“The face is a picture of the mind with the eyes as its interpreter.”
― Marcus Tullius Cicero
Physiognomy is the study of how appearance reveals personality. This dates back to the Greeks from Greek physiognomia “the judging of a person’s nature by his features,” from physio- (see physio- ) + gnomon (genitive gnomonos) “judge, indicator” (see gnomon ).
Some latest scientific discoveries suggest we can correctly predict personality traits and future behavior from facial characteristics and behavioral clues.
It can reveal not only personality but intelligence, and proclivities to aggression and altruism.
In a study at the University of Texas, Austin, researchers photographed more than one hundred students twice. The first image the researchers photographed the student’s entire bodies and posed in any way they wished (spontaneous). The second photo was an expressionless face, with arms at their side and looked directly into the camera (standardized).
These photos were then shown to another set of students and asked to determine their personalities from the both pictures. Surprisingly the accuracy gauged was significant in the spontaneous picture and highly gauged in the standard picture.
The finding of extroverts stood energetically, relaxed, smiled with arms unfolded, and looked more stylish and neat in appearance. The introverts, on the other hand, had a tenser, more tired stance, smiled less, folded their arms, and looks less healthy and messier.
Researchers have found that we need to view a photo for only fifty milliseconds to detect how extroverted a person is and the dominant personality traits.
Although we should never “judge a book by its cover,” the fact of the matter is that we evaluate people by their looks all the time and do it quite well in some cases.
Studying the face researchers have found that judicial courts are more likely to exonerate baby-faced people than more mature looking people. There is even evidence that juries are more likely to impose the death penalty when defendants have certain facial characteristics.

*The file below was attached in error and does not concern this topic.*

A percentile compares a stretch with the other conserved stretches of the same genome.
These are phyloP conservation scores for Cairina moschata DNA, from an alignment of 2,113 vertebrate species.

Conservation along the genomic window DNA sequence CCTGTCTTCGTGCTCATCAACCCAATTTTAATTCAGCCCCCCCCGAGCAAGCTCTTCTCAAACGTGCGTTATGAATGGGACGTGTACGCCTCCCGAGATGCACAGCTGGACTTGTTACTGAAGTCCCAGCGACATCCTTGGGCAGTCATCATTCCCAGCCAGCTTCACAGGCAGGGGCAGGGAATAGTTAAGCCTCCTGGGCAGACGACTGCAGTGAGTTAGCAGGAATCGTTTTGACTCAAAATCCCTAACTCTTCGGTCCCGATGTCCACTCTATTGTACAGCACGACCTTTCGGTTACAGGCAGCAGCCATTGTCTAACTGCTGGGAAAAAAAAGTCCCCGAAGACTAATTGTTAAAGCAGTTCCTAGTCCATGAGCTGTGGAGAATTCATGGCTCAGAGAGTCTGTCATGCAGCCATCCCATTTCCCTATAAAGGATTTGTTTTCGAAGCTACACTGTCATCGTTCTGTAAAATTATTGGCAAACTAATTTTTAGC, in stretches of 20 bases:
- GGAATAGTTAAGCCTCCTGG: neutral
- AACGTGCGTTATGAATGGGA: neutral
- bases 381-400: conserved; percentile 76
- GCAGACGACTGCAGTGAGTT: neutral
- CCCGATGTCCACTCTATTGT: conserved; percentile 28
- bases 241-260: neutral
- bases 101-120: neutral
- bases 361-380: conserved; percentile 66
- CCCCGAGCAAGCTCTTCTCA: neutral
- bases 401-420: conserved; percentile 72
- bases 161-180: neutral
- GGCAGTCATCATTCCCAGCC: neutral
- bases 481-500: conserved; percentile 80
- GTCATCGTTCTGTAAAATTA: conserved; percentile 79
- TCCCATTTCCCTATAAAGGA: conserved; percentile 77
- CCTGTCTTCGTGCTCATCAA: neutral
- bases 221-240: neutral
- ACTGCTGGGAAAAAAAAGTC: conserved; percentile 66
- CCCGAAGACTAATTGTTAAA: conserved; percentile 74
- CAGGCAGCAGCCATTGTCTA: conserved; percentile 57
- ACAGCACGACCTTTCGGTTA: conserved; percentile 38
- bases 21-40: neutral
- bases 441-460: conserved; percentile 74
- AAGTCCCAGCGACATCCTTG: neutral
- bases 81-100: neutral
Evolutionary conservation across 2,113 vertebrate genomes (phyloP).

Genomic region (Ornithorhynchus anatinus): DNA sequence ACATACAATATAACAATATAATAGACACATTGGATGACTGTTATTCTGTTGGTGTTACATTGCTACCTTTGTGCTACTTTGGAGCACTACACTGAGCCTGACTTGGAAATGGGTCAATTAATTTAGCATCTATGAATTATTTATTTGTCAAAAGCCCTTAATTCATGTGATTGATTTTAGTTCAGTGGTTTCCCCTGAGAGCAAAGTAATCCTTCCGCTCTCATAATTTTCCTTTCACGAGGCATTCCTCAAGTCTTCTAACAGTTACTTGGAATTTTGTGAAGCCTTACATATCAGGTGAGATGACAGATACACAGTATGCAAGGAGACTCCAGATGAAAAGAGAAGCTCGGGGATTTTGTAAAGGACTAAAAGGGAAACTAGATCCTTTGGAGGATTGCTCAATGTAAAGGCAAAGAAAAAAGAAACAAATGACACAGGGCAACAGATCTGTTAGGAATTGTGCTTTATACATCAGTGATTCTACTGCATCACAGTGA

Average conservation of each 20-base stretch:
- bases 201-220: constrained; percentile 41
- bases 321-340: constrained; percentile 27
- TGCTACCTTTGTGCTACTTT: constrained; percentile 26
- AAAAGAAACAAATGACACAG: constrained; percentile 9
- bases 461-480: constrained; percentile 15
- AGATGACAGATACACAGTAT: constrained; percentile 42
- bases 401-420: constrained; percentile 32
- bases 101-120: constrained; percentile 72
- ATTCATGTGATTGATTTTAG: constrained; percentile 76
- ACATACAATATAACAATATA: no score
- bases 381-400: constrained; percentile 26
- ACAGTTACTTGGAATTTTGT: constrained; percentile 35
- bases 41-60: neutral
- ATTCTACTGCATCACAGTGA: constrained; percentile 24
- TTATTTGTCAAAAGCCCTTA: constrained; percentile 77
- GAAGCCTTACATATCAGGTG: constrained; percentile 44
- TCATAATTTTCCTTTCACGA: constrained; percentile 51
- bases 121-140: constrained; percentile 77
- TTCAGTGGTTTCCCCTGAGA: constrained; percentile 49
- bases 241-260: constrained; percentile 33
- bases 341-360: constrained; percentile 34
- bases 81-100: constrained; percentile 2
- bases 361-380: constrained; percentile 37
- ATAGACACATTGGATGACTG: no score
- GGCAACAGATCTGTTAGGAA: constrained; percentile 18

When it comes to attractiveness researchers found women prefer a more symmetrical masculine face where men prefer small chins, full lips, large eyes, high cheek bones, and thin jaws.
Most faces are not symmetrical but analyzing the faces of celebrities Bradley Cooper and Tom Cruise, their faces are almost completely symmetry.
Also researchers showed a silent one-minute video of a person interacting with another to 100 college students which they were able to accurately reveal his or her IQ, GPS, and SAT scores. A 20-second video clip of people listening to others predicted trustworthiness, compassion, and kindness during the clip.
What these studies suggest is that we have instinctual radar. We have intuitions about others that can be extremely accurate in seconds of observation.
These analyses at top universities show that we can predict winners of elections, trustworthiness of corporate CEO’s we invest in, and who will procure the job or part in the movie.
We don’t always know why we choose someone over another but the innate radar, subconscious brain, and conditioning of past experiences are used to base judgments and predictions.
How much could our face determine if we get the job, book the role, or head a Fortune 500 company? Can your facial features determine your fate?
I believe that by working on the inner path of harmony and authenticity we can learn to be more open, more flexible, more trustworthy, and this can be imprinted in ourselves to be reflected on our face.
Heredity can deal the cards but environment (attitude) can play the hand.
Book: The Tell
Author: Matthew Hertenstein